share erosion unless the fundamentals of the situation can be turned around. Moreover, the entry of Japanese RISC microprocessor manufacturers and the shift to ''multimedia" computing and other memory-intensive systems will enhance the market strengths of Japanese chip makers who will compete with other Asian makers for global market share. However, the implications of the shift from logic to memory intensiveness are not as yet entirely clear. New assessments in early 1992 of a U.S. semiconductor industry resurgence were tempered by questions as to whether the real trend was toward "stalemate," or "stabilization" with neither Japanese nor American producers gaining much ground. 37

In sum, unless fundamental changes are made in the way business is done, the U.S. semiconductor industry seems likely to be headed for either Scenario 2 or perhaps the slippery slope of gradual decline outlined in Scenario 3. Of the two, Japanese companies probably would prefer to see Scenario 2 materialize; a continuation of the status quo would be less likely to aggravate potentially volatile trade tensions. To maintain the status quo, however, U.S. companies will have to pay greater attention to their competitive fundamentals, including the retention of a viable manufacturing infrastructure at home. Japanese corporations will have to do more than they have in the past to ensure a full reverse flow of technology, better access to Japanese markets, and a clearer commitment to reciprocity.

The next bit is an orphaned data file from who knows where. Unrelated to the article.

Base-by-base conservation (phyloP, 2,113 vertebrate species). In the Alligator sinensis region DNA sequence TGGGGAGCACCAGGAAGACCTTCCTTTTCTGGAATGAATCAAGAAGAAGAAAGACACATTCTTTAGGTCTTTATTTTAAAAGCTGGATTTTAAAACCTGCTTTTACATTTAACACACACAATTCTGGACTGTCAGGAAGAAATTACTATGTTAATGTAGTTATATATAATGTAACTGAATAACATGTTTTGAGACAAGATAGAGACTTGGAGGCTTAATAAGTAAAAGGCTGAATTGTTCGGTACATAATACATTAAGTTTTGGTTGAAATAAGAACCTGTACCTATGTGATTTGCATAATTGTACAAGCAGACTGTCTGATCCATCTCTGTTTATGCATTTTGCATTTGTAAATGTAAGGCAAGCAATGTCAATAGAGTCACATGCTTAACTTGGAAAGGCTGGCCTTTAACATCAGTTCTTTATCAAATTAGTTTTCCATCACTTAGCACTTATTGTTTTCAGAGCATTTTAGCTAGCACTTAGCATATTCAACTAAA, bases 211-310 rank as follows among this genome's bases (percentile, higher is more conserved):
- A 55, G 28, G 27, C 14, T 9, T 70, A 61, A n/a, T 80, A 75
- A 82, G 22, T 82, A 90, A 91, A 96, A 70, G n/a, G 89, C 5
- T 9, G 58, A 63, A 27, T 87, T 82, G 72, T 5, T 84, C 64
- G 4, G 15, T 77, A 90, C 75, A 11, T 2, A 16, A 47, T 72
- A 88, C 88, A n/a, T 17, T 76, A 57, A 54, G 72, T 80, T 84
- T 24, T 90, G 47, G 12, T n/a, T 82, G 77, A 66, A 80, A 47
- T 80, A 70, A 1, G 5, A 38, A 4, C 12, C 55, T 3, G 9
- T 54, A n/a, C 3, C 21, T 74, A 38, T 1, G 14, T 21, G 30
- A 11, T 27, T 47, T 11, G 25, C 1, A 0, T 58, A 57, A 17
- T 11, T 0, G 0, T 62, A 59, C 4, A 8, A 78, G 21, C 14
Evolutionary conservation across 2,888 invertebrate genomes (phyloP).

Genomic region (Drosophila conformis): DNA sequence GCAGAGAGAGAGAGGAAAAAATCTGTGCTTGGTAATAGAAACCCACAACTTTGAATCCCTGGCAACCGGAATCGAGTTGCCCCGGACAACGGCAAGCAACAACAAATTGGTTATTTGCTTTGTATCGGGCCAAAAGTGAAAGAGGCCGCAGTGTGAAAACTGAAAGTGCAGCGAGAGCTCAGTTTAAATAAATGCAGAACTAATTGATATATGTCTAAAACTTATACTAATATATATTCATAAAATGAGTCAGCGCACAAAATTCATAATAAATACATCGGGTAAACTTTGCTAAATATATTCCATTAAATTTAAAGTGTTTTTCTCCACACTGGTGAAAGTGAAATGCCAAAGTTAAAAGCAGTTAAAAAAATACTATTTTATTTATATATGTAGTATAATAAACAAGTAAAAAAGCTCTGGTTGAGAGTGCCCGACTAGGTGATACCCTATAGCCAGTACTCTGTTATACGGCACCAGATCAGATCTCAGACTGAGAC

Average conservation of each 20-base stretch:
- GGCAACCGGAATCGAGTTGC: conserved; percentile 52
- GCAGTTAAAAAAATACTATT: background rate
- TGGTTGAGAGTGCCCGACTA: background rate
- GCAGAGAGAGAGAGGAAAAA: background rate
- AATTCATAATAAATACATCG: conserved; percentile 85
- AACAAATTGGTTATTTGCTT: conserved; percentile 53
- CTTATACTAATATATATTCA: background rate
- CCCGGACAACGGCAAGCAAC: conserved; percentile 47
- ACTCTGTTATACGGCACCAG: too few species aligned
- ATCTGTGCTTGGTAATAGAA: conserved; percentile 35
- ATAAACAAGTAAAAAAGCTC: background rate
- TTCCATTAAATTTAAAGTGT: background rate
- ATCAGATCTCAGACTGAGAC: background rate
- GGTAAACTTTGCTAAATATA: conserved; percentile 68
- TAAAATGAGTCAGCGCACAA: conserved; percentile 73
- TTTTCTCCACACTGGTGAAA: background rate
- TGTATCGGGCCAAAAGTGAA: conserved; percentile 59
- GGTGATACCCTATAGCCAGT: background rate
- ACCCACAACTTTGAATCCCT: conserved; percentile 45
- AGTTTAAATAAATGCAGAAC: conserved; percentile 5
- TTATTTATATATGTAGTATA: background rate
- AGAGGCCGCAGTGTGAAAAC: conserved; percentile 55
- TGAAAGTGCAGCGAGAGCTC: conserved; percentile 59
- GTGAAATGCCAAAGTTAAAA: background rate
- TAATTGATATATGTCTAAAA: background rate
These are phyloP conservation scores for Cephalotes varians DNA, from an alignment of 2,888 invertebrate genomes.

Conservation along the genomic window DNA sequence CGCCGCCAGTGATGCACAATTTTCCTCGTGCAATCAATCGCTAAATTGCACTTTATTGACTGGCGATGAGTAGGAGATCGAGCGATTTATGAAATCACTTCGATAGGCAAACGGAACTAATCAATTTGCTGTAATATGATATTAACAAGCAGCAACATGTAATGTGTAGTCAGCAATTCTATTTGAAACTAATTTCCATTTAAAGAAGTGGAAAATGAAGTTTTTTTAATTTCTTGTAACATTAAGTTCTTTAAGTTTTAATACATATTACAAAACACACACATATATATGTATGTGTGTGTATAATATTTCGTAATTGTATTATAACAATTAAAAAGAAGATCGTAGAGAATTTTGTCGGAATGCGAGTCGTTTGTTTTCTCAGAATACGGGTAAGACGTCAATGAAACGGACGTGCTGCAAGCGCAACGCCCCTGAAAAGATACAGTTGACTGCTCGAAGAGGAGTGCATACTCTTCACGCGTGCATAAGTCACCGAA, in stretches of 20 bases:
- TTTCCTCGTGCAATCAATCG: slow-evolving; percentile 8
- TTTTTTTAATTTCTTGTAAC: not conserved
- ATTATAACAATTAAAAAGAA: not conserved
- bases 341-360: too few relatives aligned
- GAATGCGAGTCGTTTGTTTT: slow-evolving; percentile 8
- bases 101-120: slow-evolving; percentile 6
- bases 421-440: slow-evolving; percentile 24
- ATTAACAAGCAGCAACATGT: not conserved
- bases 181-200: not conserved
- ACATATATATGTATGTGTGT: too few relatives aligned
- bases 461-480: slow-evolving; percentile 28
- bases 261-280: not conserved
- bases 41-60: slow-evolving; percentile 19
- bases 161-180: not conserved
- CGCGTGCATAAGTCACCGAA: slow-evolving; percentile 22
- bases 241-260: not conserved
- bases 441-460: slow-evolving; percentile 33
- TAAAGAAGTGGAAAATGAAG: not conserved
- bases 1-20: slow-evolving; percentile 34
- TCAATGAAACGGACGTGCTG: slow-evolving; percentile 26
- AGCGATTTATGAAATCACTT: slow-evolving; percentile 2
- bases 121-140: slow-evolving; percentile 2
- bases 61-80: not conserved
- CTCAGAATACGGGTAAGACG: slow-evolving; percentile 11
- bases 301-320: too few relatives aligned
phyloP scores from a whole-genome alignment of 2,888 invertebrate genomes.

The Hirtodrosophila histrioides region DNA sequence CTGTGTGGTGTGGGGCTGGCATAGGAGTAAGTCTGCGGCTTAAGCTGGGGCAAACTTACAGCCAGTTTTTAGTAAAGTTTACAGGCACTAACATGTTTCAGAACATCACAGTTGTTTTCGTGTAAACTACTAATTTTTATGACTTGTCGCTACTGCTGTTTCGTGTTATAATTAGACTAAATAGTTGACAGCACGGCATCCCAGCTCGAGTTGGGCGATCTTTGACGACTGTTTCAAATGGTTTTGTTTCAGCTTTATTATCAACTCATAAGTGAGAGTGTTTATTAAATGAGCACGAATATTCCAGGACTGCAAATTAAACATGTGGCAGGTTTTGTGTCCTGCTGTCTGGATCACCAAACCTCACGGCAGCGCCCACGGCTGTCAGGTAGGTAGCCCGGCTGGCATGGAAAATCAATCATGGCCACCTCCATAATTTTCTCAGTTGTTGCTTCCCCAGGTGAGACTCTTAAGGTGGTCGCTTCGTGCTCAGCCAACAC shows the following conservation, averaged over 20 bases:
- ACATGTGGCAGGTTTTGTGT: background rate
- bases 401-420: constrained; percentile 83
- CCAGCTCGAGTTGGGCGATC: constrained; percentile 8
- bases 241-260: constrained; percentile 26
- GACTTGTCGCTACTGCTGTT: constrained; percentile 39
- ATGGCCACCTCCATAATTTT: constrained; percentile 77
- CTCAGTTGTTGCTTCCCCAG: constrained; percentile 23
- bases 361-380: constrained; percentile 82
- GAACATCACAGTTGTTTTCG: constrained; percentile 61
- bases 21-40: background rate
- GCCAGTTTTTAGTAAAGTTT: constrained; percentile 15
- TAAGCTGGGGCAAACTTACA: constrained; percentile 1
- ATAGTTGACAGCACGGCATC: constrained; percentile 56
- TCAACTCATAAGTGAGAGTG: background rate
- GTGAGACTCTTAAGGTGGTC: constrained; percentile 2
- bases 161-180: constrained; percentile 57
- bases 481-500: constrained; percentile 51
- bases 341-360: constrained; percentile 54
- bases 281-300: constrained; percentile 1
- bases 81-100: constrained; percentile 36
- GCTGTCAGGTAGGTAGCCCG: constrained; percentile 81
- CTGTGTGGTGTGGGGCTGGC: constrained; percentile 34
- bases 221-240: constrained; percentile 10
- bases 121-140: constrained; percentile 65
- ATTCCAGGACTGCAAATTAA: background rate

37  

See Andrew Pollack, "U.S. Chip Makers Stem the Tide in Trade Battles with Japanese," New York Times, April 9, 1992.



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